• Having involved managers and engaged executives is also directly linked to the success of high potential employees. Make sure the members of your management team are actively engaging – on a regular, if not daily, basis – with their direct reports. Regardless of what the market is doing, communication is key.

Make It More Than a Job

• Job opportunity and security is just step one to engaging and retaining employees. Then, employees want to know that their work has meaning – beyond the four walls of the company. Align corporate responsibility efforts with employee values to create a shared mission that everyone can get behind.

• There are countless reasons why multi-level employee engagement is important – this Quantum Workplace article cites the top 14, including that engaged employees are more productive, happier and healthier, to name a few.

• The Work Institute study also found that of employees’ reasons for leaving, 13 percent cited a lack of work-life balance. When work and life start to feel more like one in the same and missions and values are shared, that feeling of imbalance decreases.


What to Do When Someone Still Decides to Leave

Despite best efforts, sometimes people still find a reason to leave their jobs. And, by the way, these reasons do not always place the employer at fault. Relocating, a spouse’s job or any number of other, non-employer related factors can weigh into the decision.

If you find yourself down an important member of your finance team, here’s what you should do:

• Conduct an exit interview to gather critical employee feedback. How you handle an employee resignation says a lot about who you are as an employer. Make sure to always put your best foot forward, as you do with all your other employer branding efforts. This can be achieved by keeping in mind the employee leaving most likely has referrals he or she can share. However, you will only realize the fruits of those labors if you handle the situation tactfully.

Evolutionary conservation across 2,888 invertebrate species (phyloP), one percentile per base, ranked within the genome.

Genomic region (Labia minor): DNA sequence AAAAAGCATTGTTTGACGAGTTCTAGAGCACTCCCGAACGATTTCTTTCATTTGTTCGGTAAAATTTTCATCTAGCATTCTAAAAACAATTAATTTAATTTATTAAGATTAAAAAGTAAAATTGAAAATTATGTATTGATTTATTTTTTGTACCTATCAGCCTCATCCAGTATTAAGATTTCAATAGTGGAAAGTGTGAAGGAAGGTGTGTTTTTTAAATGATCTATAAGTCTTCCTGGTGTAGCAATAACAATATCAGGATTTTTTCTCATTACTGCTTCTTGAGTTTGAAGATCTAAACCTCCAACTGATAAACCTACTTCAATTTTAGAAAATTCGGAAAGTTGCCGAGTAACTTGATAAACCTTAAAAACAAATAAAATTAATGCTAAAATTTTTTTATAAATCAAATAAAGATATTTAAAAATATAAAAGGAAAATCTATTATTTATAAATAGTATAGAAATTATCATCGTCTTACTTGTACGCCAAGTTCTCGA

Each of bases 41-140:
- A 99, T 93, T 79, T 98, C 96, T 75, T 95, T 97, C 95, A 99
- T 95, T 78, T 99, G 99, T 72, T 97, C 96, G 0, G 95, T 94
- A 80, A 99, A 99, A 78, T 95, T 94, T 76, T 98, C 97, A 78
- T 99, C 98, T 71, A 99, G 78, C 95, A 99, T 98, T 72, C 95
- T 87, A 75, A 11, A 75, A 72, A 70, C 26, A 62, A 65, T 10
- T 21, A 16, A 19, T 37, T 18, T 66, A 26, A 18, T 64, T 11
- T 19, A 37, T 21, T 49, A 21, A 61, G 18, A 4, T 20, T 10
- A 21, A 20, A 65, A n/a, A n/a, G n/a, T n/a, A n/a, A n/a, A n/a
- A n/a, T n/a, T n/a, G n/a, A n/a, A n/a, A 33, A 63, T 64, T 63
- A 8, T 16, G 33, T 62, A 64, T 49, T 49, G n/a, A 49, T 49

• When the time is right, ask the person leaving, “If you were to hire someone for your position today, who would you choose?” He or she may have a referral outside of the company in mind, or, better yet, a beat on an internal employee who should be considered for the job. This will also help you diffuse a dissatisfied employee who gets overlooked for the job, should you go with someone outside of the organization. Knowing who’s in line next, and how to keep them engaged, will save you from a resignation ripple effect.

• Be honest while reassuring the other members of the team that everything will be OK (keeping in mind the communication advice given above – being thoughtful and transparent is important). If work will be shared among the team until the position gets backfilled, say that, and explain how you plan to course correct and reward the team for their extra efforts. Be sure to make good on your word. Now is not the time to overpromise.

• If time permits, have the departing employee help hire their replacement. Who else knows the job better than the last person doing it? If not, have the employee mentor other members of the team during the time they have left. The key is to retain what they know so there are no knowledge gaps after they leave.

• Now is also a good time to make sure your team has built-in redundancies, meaning no one person’s departure should be the demise of the finance function. Evaluate the structure and make sure the team is optimized and that there are overlaps where necessary. Succession planning is also a good thing to have done to account for employee promotions, too.

Do you feel prepared to handle an employee resignation on your finance team? Do you feel like you have an engaged workforce? If not, or if you’re not sure, contact us and speak with one of our finance staffing experts.